DIY project : The 16 foot gate

Stabilizing the 16 foot gate project

The Spring of 2019, I managed to complete a new picket fence around my property. The project was a push all in so I could enjoy my favorite kind of fence and upgrade the gate I use to get a trailer into the property on the side of the house.

The original gate was only ten feet wide and I always cringed when I was trying to navigate the truck and trailer into the backyard and then park in near the side of the house. Upgrading the fence gate was a pain, I have to admit. I had to crack the cement to get the old posts out and then dig pretty deep to get some 6×6 inch posts in. I decided on 16 feet wide since I typically approach the gate at a slight angle. This allows me to take a tighter turn and reduce the amount of risk of me sliding and clipping the corner of the house. Now, its easier and its almost a direct shot to the side of the house where the trailer is parked.

So, I went out to look over the fence line to see how it was holding up. Looking at the eastern side, where the gate is located, I noticed and remembered that the guy-wire on one side was down, and the other side, although the guy-wire was still up, it was loose. I wanted to experiment with the guy-wires to see if it would work on two eight foot sections of gate, and honestly, it did not. So over the past few weeks I decided to look for something to get that gate off the ground in a permanent kinda way.

Trailer jacks with a side crank vice a top crank are excellent for fence gate use.
A look at the gate before adding the Trailerjacks. The left side guy-wire failed and the right side was loose. End restult, is the gate lays on the ground, stressing the hinges of the fence gate.
The fence gate and the guy-wire design. The swivels, were pretty hefty, but refused to stay tight.
The fence gate and the guy-wire design. The swivels, were pretty hefty, but refused to stay tight.

A few days before Christmas, I was out and about looking for last minute gifts. Driving down a familiar road in the city, I seen that Northern Tool had a unadvertised special going on. Select items were at 50% off. I decided to go inside and see what they had.

I was looking for a trailer jack. The ones I was looking for had to have a wheel on the bottom and offer some type of support for me to mount them onto the fence gate, whether I use U-bolts or other type framing. I go inside and loom around. I see these…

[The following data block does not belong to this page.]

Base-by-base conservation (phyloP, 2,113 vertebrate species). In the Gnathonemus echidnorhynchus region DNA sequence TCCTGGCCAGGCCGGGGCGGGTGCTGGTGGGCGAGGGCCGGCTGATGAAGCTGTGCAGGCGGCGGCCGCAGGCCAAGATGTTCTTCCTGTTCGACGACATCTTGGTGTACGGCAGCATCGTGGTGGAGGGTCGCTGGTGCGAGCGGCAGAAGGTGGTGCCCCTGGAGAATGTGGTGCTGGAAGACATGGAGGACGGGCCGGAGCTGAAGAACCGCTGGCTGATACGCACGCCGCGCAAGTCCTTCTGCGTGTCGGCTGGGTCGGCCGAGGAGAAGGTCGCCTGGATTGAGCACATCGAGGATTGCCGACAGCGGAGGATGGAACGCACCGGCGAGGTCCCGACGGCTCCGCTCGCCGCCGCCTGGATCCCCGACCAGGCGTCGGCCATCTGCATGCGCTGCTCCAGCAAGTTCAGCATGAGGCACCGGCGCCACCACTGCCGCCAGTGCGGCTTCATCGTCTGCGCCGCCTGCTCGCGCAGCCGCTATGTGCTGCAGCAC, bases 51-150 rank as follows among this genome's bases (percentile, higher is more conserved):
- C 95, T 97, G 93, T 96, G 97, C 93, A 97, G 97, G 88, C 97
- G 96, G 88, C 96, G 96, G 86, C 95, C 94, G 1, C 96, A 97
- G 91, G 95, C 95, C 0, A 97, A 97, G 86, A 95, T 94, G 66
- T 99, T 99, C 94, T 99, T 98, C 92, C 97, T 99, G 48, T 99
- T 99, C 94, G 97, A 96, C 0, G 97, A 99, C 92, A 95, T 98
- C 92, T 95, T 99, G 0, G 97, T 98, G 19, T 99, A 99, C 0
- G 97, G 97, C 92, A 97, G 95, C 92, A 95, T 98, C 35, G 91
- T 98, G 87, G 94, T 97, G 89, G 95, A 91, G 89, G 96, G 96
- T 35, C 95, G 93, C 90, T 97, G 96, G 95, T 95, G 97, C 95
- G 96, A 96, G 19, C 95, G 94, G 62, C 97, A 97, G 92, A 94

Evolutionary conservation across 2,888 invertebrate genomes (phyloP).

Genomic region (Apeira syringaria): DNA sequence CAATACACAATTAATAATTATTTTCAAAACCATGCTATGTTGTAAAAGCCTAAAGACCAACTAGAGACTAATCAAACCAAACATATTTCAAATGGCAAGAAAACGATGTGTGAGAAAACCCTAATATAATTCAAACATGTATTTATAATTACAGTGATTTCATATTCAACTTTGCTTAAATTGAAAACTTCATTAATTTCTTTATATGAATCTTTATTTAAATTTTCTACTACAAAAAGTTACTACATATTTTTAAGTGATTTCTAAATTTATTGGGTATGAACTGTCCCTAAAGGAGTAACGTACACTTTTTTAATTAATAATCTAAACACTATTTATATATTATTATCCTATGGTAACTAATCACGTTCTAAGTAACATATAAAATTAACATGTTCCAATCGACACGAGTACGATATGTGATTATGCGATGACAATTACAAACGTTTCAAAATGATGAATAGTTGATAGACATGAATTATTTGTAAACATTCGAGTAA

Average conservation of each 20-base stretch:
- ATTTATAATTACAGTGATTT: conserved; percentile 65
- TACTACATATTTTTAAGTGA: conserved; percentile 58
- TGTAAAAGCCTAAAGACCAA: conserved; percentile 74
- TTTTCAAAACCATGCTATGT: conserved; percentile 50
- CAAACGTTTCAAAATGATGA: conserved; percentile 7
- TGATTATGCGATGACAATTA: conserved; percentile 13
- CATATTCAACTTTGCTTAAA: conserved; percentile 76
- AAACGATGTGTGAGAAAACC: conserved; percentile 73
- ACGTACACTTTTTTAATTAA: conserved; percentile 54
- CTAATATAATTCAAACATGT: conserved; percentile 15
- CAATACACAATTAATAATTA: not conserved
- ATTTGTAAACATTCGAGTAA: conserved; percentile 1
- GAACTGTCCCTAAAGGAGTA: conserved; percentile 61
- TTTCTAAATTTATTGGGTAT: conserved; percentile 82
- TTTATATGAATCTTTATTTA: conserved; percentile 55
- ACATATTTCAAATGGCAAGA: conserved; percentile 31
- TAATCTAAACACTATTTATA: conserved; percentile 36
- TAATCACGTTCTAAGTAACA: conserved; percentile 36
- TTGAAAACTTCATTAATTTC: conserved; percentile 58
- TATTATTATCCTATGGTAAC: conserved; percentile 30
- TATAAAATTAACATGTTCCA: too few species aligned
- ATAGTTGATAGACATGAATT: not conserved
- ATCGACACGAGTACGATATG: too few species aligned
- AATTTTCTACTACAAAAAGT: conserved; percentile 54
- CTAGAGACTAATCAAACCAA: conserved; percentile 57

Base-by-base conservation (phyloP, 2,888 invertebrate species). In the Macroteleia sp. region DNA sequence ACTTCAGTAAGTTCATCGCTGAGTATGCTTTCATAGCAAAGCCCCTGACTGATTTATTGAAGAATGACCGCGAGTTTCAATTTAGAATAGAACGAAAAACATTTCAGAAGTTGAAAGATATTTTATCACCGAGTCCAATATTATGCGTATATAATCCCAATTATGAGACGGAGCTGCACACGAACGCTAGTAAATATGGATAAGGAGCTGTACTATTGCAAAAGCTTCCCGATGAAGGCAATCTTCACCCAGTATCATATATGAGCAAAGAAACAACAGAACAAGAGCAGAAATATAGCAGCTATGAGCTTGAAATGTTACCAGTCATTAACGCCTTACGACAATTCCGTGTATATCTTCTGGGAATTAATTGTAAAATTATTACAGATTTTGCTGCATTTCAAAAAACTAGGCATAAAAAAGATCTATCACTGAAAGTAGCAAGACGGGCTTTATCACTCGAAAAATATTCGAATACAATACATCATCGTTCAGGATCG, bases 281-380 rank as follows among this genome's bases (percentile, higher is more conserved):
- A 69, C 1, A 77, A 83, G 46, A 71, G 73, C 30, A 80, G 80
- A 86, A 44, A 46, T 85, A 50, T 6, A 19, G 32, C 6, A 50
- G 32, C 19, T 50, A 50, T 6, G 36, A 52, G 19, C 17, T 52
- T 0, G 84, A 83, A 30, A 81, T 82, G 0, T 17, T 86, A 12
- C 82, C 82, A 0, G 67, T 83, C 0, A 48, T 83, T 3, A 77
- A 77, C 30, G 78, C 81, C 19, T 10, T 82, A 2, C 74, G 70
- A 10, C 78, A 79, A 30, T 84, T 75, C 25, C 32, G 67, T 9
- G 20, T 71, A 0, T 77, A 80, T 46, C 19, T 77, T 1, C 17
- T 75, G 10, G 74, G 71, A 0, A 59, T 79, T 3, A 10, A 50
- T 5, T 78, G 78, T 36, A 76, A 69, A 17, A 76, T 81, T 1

Trailer jacks with a side crank vice a top crank are excellent for fence gate use.
Trailer jacks with a side crank vice a top crank are excellent for fence gate use.

I noticed the pink stickers, and that told me they were on sale. I was kicking the can. I was on the edge of purchasing these. Looking at the side of the package, I had no idea how tall the device would be with the wheels on, and whether or not it would mount well on the fence gate. I decided to pass on them for the moment, and I went to the truck to look these up and see the ratings. I sat in the truck and pondered for about 10 minutes. I decided, what the heck, worse case I just return them.

I go back inside and go to grab the remaining two and one of them is gone. UGH. I look around and I don’t see a sales rep anywhere. There is one at the counter checking people out, but there is a long line, probably 10 people deep. I wasn’t going to bother her…. Wait, a lady with a walkie talkie and a head piece in her ear wisks by. I asked if she worked here and whether they had another of these in stock. She gets on the radio passes the info to another person in the back. About 5 minutes later, out comes a guy with a box of three more. Cool. I grab two, pay and head out the door.

Fast forwarding to today, It is a wonderfully warm and soggy day outside. The last two days it rained, but the sun has broken through and it is 74 degrees. Perfect weather for me to mount these trailer jacks to the fence gate.

Looking at the gate, you can see what side had a guy-wire and which did not. They were both on the ground, but the side with the guy-wire a little less so.
Looking at the gate, you can see what side had a guy-wire and which did not. They were both on the ground, but the side with the guy-wire a little less so.

The first thing I had to do was take one of the jacks out of the box and bring it to the gate. I needed to see if I had to add more wood to support the trailer jack, and if so, how much and in which direction. I decided that the best approach would be horizontal, so that the top bolts would be supported by adding on a small section of 2×4 and then the bottom screws would go right into the bottom 2×6 board.

I used eight screws per 2×4 for added support, and then I added the trailer jacks. I used lag bolts from Lowe’s to secure the trailer jacks to the gate.

Trailer jacks added to the fence gate.
Trailer jacks added to the fence gate.
View of the 16 foot fence gate before cleanup.
View of the 16 foot fence gate before cleanup.

I took my time, and it took me about 2 hours for get the fence gate hardware mounted. I leveled the gate once I had everything done. I noticed that it was really wet and soggy, and the wheels sunk into the dirt a little bit. In the spring, I will add a thick concrete landing area for the wheels. It will have to be pretty thick and wide to keep it stable as the truck and trailer run it over, but that is an easy task.

The fence gate with the guy-wires down and everything else cleaned up. A coat of paint to the 6x6 posts in the spring and it will be complete.
The fence gate with the guy-wires down and everything else cleaned up. A coat of paint to the 6×6 posts in the spring and it will be complete.

It looks a lot better and level, and off the ground ! The jacks costs about $27.00 USD each and it will make the gate last a long time. Another do it yourself (DIY) mission complete !